I’ve written (here and here) about how computerization “de-tethers” us from the need to visit the radiology department, the ward, and the patient’s bedside. And I too am concerned that our physical exam skills may be entering a death spiral – underemphasized by trainees who have never learned them and supervisors who can no longer teach them. (Let’s be honest – many of our physical exams are now perfunctory performances in a Theater of the Absurd whose audience is comprised of coders and insurers.) That can’t be good.

Yet by arguing that the physical exam will save us from what I’ll call “iPatient-itis,” I believe Abraham has focused on the wrong finding. Metaphorically, the patient does have a Boutonniere deformity, but the source of the fever is sepsis, not rheumatoid arthritis.

Years ago – well before electronic records and CPOE – one study showed that internists’ fundoscopic exam skills were sufficiently poor (~50% error rate) that their observations were no longer useful. I’d wager that the same is true of most of the findings that Abraham nostalgically cites, such as Roth spots, subcutaneous neurofibromas, and the palmomental reflex. Remember that Physicians of Yore learned to elicit and interpret these findings during eras in which they spent 100 hours a week in the hospital, the average patient stayed for 3 weeks after an MI, and they had few data to review and analyze other than that culled from their physical exam and a handful of rudimental lab and radiology studies. It seems to me that with everything today’s residents and students need to do and learn, the chances that we can revive the painstaking Oslerian physical exam are zilch, akin to the chance that we can resurrect the study of Latin in medical school.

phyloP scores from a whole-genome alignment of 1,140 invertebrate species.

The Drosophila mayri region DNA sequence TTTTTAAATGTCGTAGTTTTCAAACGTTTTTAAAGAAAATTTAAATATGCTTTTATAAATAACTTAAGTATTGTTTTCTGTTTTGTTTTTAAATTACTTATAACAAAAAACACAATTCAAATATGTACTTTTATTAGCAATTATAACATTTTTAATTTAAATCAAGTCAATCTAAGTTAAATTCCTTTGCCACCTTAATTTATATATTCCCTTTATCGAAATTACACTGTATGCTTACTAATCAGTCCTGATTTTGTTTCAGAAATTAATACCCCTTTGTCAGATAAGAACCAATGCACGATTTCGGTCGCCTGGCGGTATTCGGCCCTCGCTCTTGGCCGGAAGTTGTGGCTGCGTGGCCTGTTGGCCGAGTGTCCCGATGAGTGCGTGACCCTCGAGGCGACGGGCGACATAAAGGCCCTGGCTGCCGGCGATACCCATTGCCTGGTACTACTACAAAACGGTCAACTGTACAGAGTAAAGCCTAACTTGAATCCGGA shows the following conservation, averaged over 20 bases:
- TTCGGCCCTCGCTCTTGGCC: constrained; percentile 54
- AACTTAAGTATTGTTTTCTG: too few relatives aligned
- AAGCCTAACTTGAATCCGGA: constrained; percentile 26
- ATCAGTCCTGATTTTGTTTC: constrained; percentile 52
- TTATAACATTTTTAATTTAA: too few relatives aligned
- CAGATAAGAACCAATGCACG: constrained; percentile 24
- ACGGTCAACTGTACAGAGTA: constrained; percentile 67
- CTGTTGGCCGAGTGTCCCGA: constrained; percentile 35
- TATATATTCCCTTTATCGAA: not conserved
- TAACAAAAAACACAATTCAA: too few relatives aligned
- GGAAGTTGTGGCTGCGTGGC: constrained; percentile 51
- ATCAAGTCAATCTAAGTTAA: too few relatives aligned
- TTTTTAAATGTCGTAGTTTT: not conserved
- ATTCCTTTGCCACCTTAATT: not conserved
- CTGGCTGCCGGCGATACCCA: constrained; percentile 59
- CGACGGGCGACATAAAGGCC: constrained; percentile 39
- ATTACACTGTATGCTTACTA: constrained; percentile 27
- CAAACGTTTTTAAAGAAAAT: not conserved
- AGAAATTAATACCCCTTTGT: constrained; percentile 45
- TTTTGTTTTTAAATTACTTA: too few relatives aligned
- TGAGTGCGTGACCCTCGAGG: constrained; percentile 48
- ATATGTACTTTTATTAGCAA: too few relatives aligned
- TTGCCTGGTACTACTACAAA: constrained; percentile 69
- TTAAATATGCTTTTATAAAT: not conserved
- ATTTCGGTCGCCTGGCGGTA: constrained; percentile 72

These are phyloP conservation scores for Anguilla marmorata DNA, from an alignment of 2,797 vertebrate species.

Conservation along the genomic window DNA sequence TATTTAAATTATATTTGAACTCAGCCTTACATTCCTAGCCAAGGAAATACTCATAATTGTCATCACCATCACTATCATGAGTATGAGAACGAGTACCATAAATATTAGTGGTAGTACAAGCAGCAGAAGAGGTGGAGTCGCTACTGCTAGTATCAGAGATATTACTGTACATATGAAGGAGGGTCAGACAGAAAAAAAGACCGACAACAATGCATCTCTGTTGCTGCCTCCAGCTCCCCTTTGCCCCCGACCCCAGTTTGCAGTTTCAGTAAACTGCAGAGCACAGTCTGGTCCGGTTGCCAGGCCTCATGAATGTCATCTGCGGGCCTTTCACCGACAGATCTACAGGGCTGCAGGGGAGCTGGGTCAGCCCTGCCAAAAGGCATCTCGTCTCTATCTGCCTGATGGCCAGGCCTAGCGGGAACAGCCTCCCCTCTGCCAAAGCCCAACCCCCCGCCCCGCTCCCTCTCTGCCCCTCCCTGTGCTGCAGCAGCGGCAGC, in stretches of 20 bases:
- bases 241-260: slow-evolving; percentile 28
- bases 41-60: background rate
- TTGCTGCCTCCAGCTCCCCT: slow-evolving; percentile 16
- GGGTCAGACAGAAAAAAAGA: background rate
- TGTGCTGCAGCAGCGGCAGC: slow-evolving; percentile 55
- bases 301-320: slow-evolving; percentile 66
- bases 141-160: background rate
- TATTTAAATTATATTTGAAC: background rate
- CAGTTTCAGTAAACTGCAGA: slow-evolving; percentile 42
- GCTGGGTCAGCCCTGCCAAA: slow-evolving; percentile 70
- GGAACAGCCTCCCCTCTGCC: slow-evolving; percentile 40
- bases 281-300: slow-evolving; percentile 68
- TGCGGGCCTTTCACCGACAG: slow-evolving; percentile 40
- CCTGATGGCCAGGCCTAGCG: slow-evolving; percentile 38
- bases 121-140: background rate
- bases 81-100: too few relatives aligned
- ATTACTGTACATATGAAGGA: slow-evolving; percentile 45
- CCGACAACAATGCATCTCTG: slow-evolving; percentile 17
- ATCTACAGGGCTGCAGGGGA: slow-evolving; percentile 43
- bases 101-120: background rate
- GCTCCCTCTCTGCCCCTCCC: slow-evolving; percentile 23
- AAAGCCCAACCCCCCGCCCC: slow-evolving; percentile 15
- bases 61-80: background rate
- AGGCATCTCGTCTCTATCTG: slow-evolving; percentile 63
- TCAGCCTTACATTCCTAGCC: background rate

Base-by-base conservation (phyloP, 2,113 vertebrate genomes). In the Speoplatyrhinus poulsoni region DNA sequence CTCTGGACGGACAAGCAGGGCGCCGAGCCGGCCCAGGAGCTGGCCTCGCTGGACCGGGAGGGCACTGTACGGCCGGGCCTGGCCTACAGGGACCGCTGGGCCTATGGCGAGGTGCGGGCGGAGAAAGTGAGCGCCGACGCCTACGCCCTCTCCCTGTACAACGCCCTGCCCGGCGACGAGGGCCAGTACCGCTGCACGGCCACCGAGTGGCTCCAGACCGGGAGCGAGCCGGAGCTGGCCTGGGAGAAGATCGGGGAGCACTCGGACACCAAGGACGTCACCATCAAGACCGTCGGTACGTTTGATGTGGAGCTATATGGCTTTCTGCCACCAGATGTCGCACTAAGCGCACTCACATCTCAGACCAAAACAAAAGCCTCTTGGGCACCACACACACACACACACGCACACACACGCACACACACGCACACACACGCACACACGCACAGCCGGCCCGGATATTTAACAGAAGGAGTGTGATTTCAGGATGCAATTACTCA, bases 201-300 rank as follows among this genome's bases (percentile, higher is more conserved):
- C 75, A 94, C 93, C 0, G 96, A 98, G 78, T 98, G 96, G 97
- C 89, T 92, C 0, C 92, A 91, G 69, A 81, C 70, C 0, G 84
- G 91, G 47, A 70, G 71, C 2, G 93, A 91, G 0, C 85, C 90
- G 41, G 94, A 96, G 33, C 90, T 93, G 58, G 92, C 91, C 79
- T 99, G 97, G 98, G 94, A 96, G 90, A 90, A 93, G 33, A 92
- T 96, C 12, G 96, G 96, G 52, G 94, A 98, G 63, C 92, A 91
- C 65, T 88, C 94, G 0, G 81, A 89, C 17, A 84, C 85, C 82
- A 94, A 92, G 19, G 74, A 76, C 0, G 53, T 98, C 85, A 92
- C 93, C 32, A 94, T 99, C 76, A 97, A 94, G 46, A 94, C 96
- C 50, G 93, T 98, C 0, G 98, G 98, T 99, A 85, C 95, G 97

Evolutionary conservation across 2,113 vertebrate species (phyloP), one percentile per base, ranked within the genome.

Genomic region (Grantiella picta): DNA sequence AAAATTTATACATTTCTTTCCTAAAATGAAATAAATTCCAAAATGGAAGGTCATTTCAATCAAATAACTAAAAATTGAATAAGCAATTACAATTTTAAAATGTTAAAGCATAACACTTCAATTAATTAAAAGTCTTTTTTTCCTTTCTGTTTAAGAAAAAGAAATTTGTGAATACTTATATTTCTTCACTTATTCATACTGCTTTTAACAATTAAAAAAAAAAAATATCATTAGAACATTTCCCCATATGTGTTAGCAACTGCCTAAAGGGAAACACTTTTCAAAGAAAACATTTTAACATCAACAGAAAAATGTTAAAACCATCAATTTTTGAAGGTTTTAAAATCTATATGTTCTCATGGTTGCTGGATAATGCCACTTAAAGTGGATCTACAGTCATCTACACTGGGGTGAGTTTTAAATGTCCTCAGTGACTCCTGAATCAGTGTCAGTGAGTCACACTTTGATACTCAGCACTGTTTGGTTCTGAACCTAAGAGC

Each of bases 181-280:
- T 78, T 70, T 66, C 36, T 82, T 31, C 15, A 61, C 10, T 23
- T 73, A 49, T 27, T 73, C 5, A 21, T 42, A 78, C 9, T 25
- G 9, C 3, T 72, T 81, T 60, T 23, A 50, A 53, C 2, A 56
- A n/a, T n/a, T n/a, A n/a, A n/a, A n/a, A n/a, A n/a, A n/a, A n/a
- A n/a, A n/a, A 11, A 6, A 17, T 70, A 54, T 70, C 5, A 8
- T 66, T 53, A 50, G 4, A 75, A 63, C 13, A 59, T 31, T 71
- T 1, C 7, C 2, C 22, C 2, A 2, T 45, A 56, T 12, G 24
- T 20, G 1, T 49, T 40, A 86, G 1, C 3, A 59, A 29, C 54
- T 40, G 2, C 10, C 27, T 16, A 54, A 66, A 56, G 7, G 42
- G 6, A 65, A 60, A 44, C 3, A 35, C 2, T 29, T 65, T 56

Even if we could create a new generation of expert physical examiners, would it be worth the time and trouble? I doubt it. When I was a medical student, I spent a couple of months at London’s Brompton Hospital, the UK’s premier lung disease specialty hospital. Brompton physicians lavished attention on the chest exam – elegantly listening for whispered pectoriloquy and egophany, percussing for dullness, and palpating for asymmetric chest excursions. Such exams often took 10 minutes. Ever the spoil-sport, around Minute 8, I found myself wondering why we just didn’t get a chest radiograph. Not because the ritual wasn’t engrossing – and yes, even “magical” at times – but because at some point, all of this elegance has to be weighed against cold-hearted considerations of accuracy, reliability, inter-observer consistency, and the cost of time.

This is where my argument diverges from Abraham’s. In my zeal to bring physicians back into the patient’s room, I’d place 20% of the emphasis on performing and interpreting a good, thorough physical examination, and 80% on teaching and promoting superb communication skills – eliciting the history, describing prognosis, discussing alternative treatments, determining the patient’s attitudes about end of life care, and apologizing for medical errors, to cite but a few examples. These are teachable skills that will never go out of style, skills whose value won’t be supplanted by PET scan results and graphs of trended ANCA levels. And, to me at least, they highlight the patient-as-person and physician-as-humanist more than sticking a tuning fork on a forehead ever could.